Infrastructure spending could lead to large GDP gain in 2015

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Infrastructure spending could lead to large GDP gain in 2015

A former secretary-general of the UN Conference on Trade and Development, Supachai Panitchpakdi, recently told an economic forum that Thailand’s GDP could rise by as much as five percent in 2015, primarily on the back of the government’s planned infrastructure spending.

While this is the kind of positive news the country has been hoping to hear for some months now, the reality is that the comment came with the proviso that an anticipated flood of foreign capital may lead to foreign exchange volatility, and the pace of recovery across the world’s economies may also be a risk factor for the Thai economic paradigm.

Nonetheless, the former secretary-general claimed Thailand’s economic fundamentals remained robust and the overall political situation had settled down and was expected to remain calm into 2015.

Mr Supachai suggested the government concentrate more on the promotion of tourism into Thailand, as this would help spread income directly to the people. He also wanted the government to encourage the private sector to embrace modern technological advances in their manufacturing.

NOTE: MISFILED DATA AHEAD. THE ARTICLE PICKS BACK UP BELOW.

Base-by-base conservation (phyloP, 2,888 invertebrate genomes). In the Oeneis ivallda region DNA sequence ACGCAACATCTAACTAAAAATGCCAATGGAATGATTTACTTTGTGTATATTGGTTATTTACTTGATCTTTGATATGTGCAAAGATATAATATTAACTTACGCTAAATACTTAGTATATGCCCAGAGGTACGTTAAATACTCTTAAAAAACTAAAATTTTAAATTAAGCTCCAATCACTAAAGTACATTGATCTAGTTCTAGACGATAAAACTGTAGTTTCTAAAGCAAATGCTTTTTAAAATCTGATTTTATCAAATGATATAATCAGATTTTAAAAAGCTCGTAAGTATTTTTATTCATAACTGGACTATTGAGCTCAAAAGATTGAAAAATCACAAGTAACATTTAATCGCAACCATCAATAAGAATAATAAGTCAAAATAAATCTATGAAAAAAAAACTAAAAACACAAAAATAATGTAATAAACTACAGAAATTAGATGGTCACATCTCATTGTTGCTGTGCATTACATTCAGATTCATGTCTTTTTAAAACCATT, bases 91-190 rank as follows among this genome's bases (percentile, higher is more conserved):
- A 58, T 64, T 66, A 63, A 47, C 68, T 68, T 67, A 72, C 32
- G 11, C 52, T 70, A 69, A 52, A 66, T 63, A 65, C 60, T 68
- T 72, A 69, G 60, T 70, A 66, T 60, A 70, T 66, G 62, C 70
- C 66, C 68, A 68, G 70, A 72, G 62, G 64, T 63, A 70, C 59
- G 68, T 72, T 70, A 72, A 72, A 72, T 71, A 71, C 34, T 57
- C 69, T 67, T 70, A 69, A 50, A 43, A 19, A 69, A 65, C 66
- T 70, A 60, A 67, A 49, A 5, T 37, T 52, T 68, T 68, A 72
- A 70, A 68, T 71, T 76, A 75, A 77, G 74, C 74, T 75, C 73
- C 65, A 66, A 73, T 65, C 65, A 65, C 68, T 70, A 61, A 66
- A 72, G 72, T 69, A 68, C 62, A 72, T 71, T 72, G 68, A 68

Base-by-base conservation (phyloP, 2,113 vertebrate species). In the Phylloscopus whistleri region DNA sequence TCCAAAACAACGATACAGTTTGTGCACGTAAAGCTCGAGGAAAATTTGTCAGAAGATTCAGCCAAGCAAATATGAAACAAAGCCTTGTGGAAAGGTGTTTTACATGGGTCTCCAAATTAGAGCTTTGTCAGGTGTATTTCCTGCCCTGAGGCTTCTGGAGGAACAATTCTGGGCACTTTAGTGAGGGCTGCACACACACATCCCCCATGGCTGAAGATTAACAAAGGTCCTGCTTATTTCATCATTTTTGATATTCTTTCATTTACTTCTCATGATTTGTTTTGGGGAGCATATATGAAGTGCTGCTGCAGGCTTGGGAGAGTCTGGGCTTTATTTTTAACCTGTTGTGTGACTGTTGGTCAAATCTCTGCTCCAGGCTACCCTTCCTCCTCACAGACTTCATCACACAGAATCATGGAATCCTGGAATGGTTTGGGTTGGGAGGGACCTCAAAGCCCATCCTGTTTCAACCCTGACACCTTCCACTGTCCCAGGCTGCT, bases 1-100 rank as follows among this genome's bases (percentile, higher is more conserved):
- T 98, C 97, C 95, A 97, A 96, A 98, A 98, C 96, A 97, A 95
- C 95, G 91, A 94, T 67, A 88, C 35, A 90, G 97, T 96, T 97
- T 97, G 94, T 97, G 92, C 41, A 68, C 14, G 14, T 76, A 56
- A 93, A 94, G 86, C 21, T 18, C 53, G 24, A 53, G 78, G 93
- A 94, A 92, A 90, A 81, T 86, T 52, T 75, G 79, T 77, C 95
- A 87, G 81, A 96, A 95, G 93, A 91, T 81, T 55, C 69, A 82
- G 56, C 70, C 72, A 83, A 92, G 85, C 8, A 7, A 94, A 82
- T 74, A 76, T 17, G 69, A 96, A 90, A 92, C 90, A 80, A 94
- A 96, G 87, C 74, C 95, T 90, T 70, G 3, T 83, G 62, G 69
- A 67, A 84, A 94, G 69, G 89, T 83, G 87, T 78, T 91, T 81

Mr Supachai appeared to be of the belief that recent negatives which had impacted the overall tourist numbers coming into Thailand, such as martial law and, arguably more importantly, high-profile murder and other criminal cases, would prove to be short-term impediments that will be overcome.

The former secretary-general suggested the government’s investment and spending plans would begin to have an impact around the middle of 2015.

Of course, the optimistic projections of Mr Supachai can be tempered by the mutterings from the National Economic and Social Development Board (NESDB) which clipped its 2014 GDP forecast from 1.5 to 2.5 percent in May to just 1.5 to two percent just three months later. It also cut the export growth estimate for this year to just two percent, down from what now looks to have been a largely unattainable 3.7 percent. The NESDB had also been compelled to cut overall total investment for 2014

Nonetheless, the NESDB is also projecting an overall optimistic outlook for 2015, basically agreeing with Mr Supachai that GDP could grow by up to 4.5 percent, although it has a lower starting point, at 3.5 percent.

Thailand narrowly avoided a technical recession when the economy managed to expand by 0.4 percent year-on-year in the second quarter of this year, across both the agricultural and non-agricultural sectors. This followed a contraction of 0.5 percent for the first quarter of 2014.

Naturally, all economic eyes will be focussing on the figures coming out of the next two quarters as they relate to GDP, with the hope that the numbers continue to show growth, however minimal, rather than stagnation or, worse, contraction.